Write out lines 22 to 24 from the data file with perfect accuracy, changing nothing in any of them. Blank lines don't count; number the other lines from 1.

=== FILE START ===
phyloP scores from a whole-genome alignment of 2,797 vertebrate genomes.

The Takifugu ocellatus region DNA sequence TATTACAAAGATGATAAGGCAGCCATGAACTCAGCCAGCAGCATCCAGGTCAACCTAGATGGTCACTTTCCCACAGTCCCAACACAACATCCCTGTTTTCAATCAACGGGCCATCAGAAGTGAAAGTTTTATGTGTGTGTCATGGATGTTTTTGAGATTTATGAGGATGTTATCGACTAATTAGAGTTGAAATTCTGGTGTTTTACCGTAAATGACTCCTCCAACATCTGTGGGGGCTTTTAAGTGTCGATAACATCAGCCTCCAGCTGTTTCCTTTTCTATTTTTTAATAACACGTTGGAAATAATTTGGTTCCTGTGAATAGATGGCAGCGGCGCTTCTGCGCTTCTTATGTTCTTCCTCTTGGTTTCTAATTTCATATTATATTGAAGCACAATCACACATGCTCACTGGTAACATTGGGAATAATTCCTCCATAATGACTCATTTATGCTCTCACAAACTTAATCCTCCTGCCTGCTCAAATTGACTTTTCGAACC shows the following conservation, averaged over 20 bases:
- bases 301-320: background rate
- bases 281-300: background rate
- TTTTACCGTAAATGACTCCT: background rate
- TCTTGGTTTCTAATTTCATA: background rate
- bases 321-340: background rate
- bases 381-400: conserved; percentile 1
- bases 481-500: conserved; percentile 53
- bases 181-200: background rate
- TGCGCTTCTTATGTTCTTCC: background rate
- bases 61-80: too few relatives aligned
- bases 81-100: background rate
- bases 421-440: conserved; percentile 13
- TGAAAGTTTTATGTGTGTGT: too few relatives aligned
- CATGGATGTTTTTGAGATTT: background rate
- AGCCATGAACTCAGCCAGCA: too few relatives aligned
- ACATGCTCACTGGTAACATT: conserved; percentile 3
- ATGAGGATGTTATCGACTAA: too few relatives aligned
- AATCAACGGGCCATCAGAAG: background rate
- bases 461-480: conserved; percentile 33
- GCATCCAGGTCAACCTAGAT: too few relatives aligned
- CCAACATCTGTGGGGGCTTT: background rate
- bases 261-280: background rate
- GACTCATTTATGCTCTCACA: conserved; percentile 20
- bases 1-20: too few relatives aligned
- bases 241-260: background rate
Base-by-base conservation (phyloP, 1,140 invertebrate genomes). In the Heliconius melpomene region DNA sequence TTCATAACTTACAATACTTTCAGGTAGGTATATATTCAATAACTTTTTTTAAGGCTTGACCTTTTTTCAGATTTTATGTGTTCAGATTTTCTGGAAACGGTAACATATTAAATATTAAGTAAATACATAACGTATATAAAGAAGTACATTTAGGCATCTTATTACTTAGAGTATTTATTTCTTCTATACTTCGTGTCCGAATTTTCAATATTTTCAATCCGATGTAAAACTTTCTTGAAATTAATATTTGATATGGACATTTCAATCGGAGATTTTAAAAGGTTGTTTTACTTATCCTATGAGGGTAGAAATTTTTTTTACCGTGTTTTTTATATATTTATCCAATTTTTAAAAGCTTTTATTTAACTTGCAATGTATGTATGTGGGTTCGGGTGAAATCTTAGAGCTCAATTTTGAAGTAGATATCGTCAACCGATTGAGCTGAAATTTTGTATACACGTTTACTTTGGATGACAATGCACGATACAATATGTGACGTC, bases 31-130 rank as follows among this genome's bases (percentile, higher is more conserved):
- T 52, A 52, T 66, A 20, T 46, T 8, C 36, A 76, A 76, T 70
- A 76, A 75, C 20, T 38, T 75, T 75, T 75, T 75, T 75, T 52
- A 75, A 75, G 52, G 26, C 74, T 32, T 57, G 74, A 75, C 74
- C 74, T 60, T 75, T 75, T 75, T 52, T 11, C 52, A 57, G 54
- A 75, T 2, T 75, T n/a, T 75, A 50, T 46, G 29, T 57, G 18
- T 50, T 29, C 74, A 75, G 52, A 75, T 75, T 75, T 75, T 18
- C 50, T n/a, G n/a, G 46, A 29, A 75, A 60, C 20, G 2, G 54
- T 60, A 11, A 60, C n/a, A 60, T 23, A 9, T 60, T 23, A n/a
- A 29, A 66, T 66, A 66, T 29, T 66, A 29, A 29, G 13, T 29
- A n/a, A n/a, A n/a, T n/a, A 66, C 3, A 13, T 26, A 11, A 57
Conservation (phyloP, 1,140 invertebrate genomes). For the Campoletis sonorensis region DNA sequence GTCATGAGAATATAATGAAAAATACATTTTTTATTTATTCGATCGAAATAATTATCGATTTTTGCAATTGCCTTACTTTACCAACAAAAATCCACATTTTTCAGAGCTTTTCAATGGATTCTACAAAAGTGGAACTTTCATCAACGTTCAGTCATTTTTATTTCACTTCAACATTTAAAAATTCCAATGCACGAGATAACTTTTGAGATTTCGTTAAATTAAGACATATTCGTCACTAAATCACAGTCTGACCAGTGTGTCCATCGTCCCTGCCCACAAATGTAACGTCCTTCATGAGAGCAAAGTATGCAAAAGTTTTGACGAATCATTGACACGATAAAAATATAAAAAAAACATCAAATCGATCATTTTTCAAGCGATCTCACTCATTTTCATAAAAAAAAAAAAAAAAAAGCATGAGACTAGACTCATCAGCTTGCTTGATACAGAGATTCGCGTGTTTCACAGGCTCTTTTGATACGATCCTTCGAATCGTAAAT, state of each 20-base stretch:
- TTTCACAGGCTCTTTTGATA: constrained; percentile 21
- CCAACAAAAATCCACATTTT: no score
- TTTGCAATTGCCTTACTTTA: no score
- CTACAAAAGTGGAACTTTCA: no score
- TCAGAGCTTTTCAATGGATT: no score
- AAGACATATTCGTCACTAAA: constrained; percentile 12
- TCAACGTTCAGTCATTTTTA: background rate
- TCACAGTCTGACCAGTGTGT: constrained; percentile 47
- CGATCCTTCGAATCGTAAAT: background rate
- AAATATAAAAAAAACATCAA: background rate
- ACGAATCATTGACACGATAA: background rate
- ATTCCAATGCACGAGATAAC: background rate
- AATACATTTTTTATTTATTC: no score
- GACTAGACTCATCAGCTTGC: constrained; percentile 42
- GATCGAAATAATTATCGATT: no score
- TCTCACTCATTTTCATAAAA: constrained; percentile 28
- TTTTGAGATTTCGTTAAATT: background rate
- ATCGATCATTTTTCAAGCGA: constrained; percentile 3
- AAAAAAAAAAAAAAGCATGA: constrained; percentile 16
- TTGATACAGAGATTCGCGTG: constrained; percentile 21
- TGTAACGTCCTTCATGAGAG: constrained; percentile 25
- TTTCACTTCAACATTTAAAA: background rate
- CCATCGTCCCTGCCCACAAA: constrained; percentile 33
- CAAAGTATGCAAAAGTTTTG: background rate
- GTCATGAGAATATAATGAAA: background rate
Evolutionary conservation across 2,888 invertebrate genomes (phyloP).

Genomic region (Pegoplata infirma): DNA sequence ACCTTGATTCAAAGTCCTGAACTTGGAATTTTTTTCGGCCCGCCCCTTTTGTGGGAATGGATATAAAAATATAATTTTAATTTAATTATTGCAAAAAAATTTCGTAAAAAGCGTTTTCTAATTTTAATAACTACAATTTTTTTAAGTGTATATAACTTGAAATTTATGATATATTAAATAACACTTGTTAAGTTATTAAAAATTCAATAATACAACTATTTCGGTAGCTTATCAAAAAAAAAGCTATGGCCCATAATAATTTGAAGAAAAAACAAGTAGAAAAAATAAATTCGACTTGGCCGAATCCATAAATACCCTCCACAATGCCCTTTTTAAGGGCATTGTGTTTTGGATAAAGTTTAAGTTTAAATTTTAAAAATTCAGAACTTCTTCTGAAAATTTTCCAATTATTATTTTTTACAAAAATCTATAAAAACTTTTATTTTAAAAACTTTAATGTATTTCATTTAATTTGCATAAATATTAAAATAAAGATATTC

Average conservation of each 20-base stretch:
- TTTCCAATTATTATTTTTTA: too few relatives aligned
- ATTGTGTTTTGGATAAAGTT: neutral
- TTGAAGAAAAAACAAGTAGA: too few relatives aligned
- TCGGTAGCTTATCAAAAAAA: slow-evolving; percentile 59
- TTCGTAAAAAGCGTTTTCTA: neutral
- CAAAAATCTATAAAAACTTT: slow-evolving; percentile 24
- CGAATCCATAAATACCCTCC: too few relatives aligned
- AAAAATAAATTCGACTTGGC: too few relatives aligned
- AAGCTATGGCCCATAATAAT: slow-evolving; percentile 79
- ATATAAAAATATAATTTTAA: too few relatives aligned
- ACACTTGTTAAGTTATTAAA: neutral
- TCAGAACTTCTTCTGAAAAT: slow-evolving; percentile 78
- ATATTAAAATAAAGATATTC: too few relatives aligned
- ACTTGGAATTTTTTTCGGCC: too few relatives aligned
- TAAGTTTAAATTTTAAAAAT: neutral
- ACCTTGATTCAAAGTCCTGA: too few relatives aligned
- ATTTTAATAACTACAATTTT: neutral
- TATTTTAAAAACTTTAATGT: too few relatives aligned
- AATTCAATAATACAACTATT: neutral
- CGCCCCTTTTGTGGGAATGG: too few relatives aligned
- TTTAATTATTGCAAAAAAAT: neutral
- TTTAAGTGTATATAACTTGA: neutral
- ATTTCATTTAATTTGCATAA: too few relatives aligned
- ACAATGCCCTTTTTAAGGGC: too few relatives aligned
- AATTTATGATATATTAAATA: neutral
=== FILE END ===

- GCATCCAGGTCAACCTAGAT: too few relatives aligned
- CCAACATCTGTGGGGGCTTT: background rate
- bases 261-280: background rate